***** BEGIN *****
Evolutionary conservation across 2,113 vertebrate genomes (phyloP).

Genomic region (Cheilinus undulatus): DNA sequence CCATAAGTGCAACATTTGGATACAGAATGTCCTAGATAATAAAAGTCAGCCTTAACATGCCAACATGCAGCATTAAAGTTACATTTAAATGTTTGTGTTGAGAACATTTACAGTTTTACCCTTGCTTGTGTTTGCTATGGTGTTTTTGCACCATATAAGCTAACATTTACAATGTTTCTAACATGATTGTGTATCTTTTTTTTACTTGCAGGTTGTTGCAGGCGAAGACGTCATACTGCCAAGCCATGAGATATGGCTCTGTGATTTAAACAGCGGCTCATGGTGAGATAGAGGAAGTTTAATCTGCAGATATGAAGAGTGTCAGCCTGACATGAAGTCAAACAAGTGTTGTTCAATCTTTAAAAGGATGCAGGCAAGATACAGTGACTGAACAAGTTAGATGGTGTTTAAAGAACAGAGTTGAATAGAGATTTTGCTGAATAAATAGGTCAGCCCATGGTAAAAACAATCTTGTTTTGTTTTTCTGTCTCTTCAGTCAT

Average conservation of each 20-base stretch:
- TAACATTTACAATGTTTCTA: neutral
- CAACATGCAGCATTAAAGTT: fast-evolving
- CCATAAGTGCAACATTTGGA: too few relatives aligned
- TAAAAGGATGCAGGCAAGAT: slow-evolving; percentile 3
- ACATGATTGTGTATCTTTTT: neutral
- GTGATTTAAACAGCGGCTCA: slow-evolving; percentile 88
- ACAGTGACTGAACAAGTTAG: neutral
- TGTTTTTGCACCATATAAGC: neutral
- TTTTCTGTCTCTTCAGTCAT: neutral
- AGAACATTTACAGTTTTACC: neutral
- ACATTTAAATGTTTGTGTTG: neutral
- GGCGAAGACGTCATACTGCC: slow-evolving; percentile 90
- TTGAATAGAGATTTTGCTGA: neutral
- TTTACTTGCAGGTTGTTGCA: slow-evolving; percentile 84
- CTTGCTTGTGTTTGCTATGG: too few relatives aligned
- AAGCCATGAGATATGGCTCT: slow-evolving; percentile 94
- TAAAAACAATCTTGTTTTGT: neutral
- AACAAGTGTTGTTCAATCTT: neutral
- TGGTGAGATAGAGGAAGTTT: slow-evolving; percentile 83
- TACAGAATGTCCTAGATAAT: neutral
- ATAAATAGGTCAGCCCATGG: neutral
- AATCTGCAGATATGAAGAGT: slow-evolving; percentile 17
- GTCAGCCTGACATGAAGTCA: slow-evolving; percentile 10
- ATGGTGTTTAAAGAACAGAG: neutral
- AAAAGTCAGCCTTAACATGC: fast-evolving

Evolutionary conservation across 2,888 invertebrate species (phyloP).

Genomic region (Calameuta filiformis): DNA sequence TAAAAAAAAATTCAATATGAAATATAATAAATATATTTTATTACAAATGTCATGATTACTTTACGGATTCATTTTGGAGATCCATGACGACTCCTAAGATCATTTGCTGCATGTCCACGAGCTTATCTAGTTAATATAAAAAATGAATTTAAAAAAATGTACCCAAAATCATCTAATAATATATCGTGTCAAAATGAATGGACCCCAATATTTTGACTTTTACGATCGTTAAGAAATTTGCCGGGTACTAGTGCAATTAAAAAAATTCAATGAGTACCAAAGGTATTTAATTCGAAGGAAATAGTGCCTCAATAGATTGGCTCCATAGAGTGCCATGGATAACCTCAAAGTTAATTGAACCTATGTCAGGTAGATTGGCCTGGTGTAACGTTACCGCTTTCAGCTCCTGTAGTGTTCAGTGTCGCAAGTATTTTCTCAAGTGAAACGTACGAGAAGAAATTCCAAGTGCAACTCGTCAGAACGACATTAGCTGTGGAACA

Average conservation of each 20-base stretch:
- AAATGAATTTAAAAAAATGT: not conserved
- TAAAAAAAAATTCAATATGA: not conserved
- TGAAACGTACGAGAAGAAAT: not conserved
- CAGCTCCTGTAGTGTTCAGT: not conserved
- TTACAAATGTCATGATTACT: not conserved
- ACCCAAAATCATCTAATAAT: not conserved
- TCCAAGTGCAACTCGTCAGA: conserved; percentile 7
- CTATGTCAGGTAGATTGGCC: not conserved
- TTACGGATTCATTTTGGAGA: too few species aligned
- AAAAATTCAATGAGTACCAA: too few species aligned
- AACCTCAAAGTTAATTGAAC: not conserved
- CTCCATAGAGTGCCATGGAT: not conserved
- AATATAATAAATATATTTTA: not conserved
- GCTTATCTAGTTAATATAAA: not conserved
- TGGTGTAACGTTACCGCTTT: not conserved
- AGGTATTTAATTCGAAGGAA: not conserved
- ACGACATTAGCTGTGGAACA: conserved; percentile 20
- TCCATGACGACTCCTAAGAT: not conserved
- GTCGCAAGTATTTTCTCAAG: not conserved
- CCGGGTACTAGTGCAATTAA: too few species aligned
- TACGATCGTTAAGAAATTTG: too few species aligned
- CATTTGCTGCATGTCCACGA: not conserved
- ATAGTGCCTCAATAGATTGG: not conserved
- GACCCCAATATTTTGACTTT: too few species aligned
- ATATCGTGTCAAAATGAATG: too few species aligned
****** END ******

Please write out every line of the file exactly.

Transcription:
Evolutionary conservation across 2,113 vertebrate genomes (phyloP).

Genomic region (Cheilinus undulatus): DNA sequence CCATAAGTGCAACATTTGGATACAGAATGTCCTAGATAATAAAAGTCAGCCTTAACATGCCAACATGCAGCATTAAAGTTACATTTAAATGTTTGTGTTGAGAACATTTACAGTTTTACCCTTGCTTGTGTTTGCTATGGTGTTTTTGCACCATATAAGCTAACATTTACAATGTTTCTAACATGATTGTGTATCTTTTTTTTACTTGCAGGTTGTTGCAGGCGAAGACGTCATACTGCCAAGCCATGAGATATGGCTCTGTGATTTAAACAGCGGCTCATGGTGAGATAGAGGAAGTTTAATCTGCAGATATGAAGAGTGTCAGCCTGACATGAAGTCAAACAAGTGTTGTTCAATCTTTAAAAGGATGCAGGCAAGATACAGTGACTGAACAAGTTAGATGGTGTTTAAAGAACAGAGTTGAATAGAGATTTTGCTGAATAAATAGGTCAGCCCATGGTAAAAACAATCTTGTTTTGTTTTTCTGTCTCTTCAGTCAT

Average conservation of each 20-base stretch:
- TAACATTTACAATGTTTCTA: neutral
- CAACATGCAGCATTAAAGTT: fast-evolving
- CCATAAGTGCAACATTTGGA: too few relatives aligned
- TAAAAGGATGCAGGCAAGAT: slow-evolving; percentile 3
- ACATGATTGTGTATCTTTTT: neutral
- GTGATTTAAACAGCGGCTCA: slow-evolving; percentile 88
- ACAGTGACTGAACAAGTTAG: neutral
- TGTTTTTGCACCATATAAGC: neutral
- TTTTCTGTCTCTTCAGTCAT: neutral
- AGAACATTTACAGTTTTACC: neutral
- ACATTTAAATGTTTGTGTTG: neutral
- GGCGAAGACGTCATACTGCC: slow-evolving; percentile 90
- TTGAATAGAGATTTTGCTGA: neutral
- TTTACTTGCAGGTTGTTGCA: slow-evolving; percentile 84
- CTTGCTTGTGTTTGCTATGG: too few relatives aligned
- AAGCCATGAGATATGGCTCT: slow-evolving; percentile 94
- TAAAAACAATCTTGTTTTGT: neutral
- AACAAGTGTTGTTCAATCTT: neutral
- TGGTGAGATAGAGGAAGTTT: slow-evolving; percentile 83
- TACAGAATGTCCTAGATAAT: neutral
- ATAAATAGGTCAGCCCATGG: neutral
- AATCTGCAGATATGAAGAGT: slow-evolving; percentile 17
- GTCAGCCTGACATGAAGTCA: slow-evolving; percentile 10
- ATGGTGTTTAAAGAACAGAG: neutral
- AAAAGTCAGCCTTAACATGC: fast-evolving

Evolutionary conservation across 2,888 invertebrate species (phyloP).

Genomic region (Calameuta filiformis): DNA sequence TAAAAAAAAATTCAATATGAAATATAATAAATATATTTTATTACAAATGTCATGATTACTTTACGGATTCATTTTGGAGATCCATGACGACTCCTAAGATCATTTGCTGCATGTCCACGAGCTTATCTAGTTAATATAAAAAATGAATTTAAAAAAATGTACCCAAAATCATCTAATAATATATCGTGTCAAAATGAATGGACCCCAATATTTTGACTTTTACGATCGTTAAGAAATTTGCCGGGTACTAGTGCAATTAAAAAAATTCAATGAGTACCAAAGGTATTTAATTCGAAGGAAATAGTGCCTCAATAGATTGGCTCCATAGAGTGCCATGGATAACCTCAAAGTTAATTGAACCTATGTCAGGTAGATTGGCCTGGTGTAACGTTACCGCTTTCAGCTCCTGTAGTGTTCAGTGTCGCAAGTATTTTCTCAAGTGAAACGTACGAGAAGAAATTCCAAGTGCAACTCGTCAGAACGACATTAGCTGTGGAACA

Average conservation of each 20-base stretch:
- AAATGAATTTAAAAAAATGT: not conserved
- TAAAAAAAAATTCAATATGA: not conserved
- TGAAACGTACGAGAAGAAAT: not conserved
- CAGCTCCTGTAGTGTTCAGT: not conserved
- TTACAAATGTCATGATTACT: not conserved
- ACCCAAAATCATCTAATAAT: not conserved
- TCCAAGTGCAACTCGTCAGA: conserved; percentile 7
- CTATGTCAGGTAGATTGGCC: not conserved
- TTACGGATTCATTTTGGAGA: too few species aligned
- AAAAATTCAATGAGTACCAA: too few species aligned
- AACCTCAAAGTTAATTGAAC: not conserved
- CTCCATAGAGTGCCATGGAT: not conserved
- AATATAATAAATATATTTTA: not conserved
- GCTTATCTAGTTAATATAAA: not conserved
- TGGTGTAACGTTACCGCTTT: not conserved
- AGGTATTTAATTCGAAGGAA: not conserved
- ACGACATTAGCTGTGGAACA: conserved; percentile 20
- TCCATGACGACTCCTAAGAT: not conserved
- GTCGCAAGTATTTTCTCAAG: not conserved
- CCGGGTACTAGTGCAATTAA: too few species aligned
- TACGATCGTTAAGAAATTTG: too few species aligned
- CATTTGCTGCATGTCCACGA: not conserved
- ATAGTGCCTCAATAGATTGG: not conserved
- GACCCCAATATTTTGACTTT: too few species aligned
- ATATCGTGTCAAAATGAATG: too few species aligned